Computational Neuroscience and Cognitive Robotics MSc

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CNCR logoThis MSc course aims to integrate two active and rapidly developing fields, computational neuroscience and cognitive robotics, to generate innovative strategies and solutions for scientific problems and technological limitations. From modelling human cognition to programming robots to act in their environment, this course crosses the boundary between several disciplines, including biology, neuroscience, psychology, and computer science.

Course fact file

Type of Course: Taught

Study Options: Full time, part time

Duration: 1 year full-time, 2 years part-time

Start date: September

Contact

Parveen Chahal
Postgraduate Administrator
Tel: +44 (0)121 414 4906
Email: pg-psychology-admissions@contacts.bham.ac.uk

Details

Download the course brochure (PDF 100KB)

The CNCR MSc course is highly interdisciplinary encompassing psychology, cognitive science, neuroscience, computational modelling, neuroimaging, robotics, and patient rehabilitation. The Course is designed for those who are interested in applying knowledge of neural systems, brain function, and modeling to research in human cognition, perception, sensory and motor systems as well as the design of bio-inspired and biologically plausible robotic systems. It has a strong research focus with hands-on modules and practical applications. The course is aimed at both students from psychology/neuroscience with a strong quantitative background and at students from computer science and physics that want to apply their knowledge to neuroscience.

Iulia Comşa - The course successfully introduced me to computational and cognitive neuroscience and I am very happy with the research and transferable skills that I acquired

Programme organisation

A significant part of the CNCR MSc Course involves being part of a research group and conducting an independent research project. For this, you will be assigned a primary supervisor who will help to develop a research proposal in Semester 1 and supervise the research project in Semester 3. Your research project is written up as the masters dissertation and counts for one third of your degree. You will also be assigned a secondary supervisor that supervises your research placement in Semester 2. Exposure to a different research group is intended to broaden research experience and widen research skills repertoire.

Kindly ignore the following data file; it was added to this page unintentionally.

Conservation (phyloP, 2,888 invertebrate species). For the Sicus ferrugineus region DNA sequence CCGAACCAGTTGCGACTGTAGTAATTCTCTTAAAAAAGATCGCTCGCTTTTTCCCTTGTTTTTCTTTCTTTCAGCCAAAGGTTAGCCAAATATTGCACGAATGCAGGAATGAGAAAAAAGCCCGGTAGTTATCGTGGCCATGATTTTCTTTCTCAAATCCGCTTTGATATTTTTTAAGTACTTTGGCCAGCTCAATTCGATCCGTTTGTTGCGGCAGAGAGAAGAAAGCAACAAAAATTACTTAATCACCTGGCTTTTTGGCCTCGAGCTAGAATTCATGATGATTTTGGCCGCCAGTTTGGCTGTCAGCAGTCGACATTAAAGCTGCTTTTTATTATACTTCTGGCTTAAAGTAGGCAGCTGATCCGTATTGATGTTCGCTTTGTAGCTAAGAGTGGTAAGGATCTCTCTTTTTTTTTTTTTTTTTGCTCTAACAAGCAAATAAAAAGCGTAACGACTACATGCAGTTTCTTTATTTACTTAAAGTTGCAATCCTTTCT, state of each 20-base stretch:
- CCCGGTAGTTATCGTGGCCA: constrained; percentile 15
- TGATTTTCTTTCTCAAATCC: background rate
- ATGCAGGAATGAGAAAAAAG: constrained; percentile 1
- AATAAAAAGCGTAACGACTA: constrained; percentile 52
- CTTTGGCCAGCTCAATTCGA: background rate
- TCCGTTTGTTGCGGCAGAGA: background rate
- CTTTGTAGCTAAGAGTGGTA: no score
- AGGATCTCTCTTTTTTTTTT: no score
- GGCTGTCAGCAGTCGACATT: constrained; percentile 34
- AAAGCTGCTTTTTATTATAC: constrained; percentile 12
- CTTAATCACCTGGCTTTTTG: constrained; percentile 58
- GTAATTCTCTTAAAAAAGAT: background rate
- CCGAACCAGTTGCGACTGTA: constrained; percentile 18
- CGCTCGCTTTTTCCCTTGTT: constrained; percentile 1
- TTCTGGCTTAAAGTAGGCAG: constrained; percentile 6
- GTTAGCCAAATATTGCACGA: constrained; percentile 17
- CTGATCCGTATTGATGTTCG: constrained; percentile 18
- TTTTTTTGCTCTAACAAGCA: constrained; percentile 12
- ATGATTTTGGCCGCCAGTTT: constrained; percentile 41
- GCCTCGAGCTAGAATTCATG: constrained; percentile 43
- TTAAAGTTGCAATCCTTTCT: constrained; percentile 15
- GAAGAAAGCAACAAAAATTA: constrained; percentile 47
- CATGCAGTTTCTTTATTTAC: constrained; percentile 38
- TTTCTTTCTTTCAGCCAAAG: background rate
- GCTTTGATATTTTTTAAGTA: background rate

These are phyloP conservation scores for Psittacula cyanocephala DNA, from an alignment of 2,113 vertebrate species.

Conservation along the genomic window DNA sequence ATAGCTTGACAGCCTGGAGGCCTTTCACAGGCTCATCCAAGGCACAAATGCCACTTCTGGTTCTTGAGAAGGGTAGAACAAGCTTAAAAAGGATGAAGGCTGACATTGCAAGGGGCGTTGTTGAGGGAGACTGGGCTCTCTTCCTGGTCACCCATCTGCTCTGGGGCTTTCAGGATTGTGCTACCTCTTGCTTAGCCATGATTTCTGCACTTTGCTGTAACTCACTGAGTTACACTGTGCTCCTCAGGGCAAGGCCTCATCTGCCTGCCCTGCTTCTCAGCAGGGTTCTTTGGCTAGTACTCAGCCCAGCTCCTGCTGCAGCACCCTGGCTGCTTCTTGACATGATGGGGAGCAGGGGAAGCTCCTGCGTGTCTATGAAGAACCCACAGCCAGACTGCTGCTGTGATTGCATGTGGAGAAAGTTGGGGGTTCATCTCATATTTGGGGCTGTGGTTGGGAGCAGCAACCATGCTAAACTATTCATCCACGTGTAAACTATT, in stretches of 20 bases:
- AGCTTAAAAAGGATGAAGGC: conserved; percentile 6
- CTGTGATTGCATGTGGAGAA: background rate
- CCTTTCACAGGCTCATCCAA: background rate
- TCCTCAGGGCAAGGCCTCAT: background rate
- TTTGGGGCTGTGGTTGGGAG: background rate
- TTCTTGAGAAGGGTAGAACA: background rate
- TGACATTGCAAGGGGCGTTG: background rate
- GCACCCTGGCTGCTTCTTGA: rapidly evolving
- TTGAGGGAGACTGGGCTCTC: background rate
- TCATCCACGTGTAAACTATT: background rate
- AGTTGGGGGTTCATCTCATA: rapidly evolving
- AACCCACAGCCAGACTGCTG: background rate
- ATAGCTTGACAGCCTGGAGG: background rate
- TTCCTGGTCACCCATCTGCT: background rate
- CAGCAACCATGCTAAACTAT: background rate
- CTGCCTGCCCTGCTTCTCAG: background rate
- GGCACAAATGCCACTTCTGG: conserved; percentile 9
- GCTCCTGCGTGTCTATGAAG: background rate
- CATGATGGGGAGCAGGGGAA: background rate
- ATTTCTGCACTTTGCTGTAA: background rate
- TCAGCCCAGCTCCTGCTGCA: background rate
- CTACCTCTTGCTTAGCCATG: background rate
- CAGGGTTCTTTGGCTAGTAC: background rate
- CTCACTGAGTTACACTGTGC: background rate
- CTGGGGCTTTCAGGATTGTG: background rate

The course is organised jointly through the Schools of Psychology and Computer Science, where the primary supervisor will be selected, but you can participate in research also by choosing the secondary supervisor as an affiliate of the CNCR to experience research in Sport and Exercise Sciences, Electrical Engineering, Chemical Engineering, and Medical science.

Your choice of course modules will be individualised and agreed between you and your primary supervisor. The goal is to develop your knowledge and skills to allow you to carry out your research project in Semester 3 while learning a wide range of neuroscience, computation, and experimental method topics. Several modules rely on Matlab programming skills for their practical exercises, which could be used also in the placement and project. Students that don't have a sufficient programming knowledge will be required to attend a programming course in Semester 1. Students with an engineering or computational background will be required to audit 'Introduction to Mind Brain and Models' in Semester 1.

You will be taught to devise a research plan, and will read and comment on scientific articles. You will choose the topic for your research project with the help of a research proposal module. A year-long CNCR Foundations module allows you to participate in CNCR seminars, journal clubs, and lab activities to have sufficient knowledge to carry out the research project. This will expose you to cutting edge research and labs. You will also learn to present your research in oral and poster format through a Transferable Skills module in Semester 2.

For more module information see the Modules tab.

Projects

You can select from a range of research topics depending on your areas of interest, and there are a number of supervisors who can provide support. See some of the recent projects and placements undertaken by students on the programme.

Why study this course

This course provides a flexible inter-disciplinary research apprenticeship, suitable for those seeking to begin commercial or postgraduate research.

You will have access to state-of-the-art equipment for brain imaging, electrophysiological recording, psychophysics, human-computer interfaces, advanced data analysis, computational modelling and robotic systems, supervised by internationally leading researchers.

Modules

The taught modules and research training will provide hands-on expertise and knowledge to successfully perform two short research placements and a longer independent research project, which will be closely supervised by a relevant member of academic staff.

Taught modules cover relevant aspects of cognitive and brain function, including brain imaging and cognitive robotics. Three optional paths are available so that the taught modules are tailored to your interests and previous knowledge. The three paths are intended to enhance either the neuroscience, the computational or the robotics components of the course.

Modules include: 

  • Intelligent Robotics 
  • Brain Imaging